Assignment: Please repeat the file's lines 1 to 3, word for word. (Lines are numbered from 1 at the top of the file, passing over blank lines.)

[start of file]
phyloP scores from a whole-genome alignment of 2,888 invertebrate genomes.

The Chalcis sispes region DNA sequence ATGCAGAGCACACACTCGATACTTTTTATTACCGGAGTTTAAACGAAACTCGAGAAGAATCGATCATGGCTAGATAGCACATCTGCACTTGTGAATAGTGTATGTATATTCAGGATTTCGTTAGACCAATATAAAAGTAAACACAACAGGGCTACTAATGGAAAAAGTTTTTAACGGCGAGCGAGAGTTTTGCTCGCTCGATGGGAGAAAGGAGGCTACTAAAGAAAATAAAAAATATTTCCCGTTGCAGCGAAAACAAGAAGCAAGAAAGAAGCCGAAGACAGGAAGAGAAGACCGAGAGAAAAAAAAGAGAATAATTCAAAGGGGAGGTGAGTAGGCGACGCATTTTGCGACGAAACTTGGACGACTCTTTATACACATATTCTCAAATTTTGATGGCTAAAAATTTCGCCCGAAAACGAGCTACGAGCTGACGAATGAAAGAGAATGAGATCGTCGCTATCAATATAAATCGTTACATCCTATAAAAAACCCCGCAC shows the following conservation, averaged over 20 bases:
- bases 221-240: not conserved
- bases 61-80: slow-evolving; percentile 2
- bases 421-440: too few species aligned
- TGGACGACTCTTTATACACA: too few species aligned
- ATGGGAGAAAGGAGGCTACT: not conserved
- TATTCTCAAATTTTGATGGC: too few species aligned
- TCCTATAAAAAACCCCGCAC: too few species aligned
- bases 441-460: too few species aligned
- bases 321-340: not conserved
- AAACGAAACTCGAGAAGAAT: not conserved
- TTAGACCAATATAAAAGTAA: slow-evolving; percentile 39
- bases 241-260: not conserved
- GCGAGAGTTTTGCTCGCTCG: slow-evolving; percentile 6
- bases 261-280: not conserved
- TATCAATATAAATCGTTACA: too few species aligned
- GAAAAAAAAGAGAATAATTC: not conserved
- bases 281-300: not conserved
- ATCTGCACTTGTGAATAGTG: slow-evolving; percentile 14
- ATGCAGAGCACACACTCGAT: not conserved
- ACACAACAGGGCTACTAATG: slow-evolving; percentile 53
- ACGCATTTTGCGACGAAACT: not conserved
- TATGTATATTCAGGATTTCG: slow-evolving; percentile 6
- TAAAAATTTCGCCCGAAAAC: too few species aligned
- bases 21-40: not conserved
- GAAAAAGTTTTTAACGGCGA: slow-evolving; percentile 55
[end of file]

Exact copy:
phyloP scores from a whole-genome alignment of 2,888 invertebrate genomes.

The Chalcis sispes region DNA sequence ATGCAGAGCACACACTCGATACTTTTTATTACCGGAGTTTAAACGAAACTCGAGAAGAATCGATCATGGCTAGATAGCACATCTGCACTTGTGAATAGTGTATGTATATTCAGGATTTCGTTAGACCAATATAAAAGTAAACACAACAGGGCTACTAATGGAAAAAGTTTTTAACGGCGAGCGAGAGTTTTGCTCGCTCGATGGGAGAAAGGAGGCTACTAAAGAAAATAAAAAATATTTCCCGTTGCAGCGAAAACAAGAAGCAAGAAAGAAGCCGAAGACAGGAAGAGAAGACCGAGAGAAAAAAAAGAGAATAATTCAAAGGGGAGGTGAGTAGGCGACGCATTTTGCGACGAAACTTGGACGACTCTTTATACACATATTCTCAAATTTTGATGGCTAAAAATTTCGCCCGAAAACGAGCTACGAGCTGACGAATGAAAGAGAATGAGATCGTCGCTATCAATATAAATCGTTACATCCTATAAAAAACCCCGCAC shows the following conservation, averaged over 20 bases:
- bases 221-240: not conserved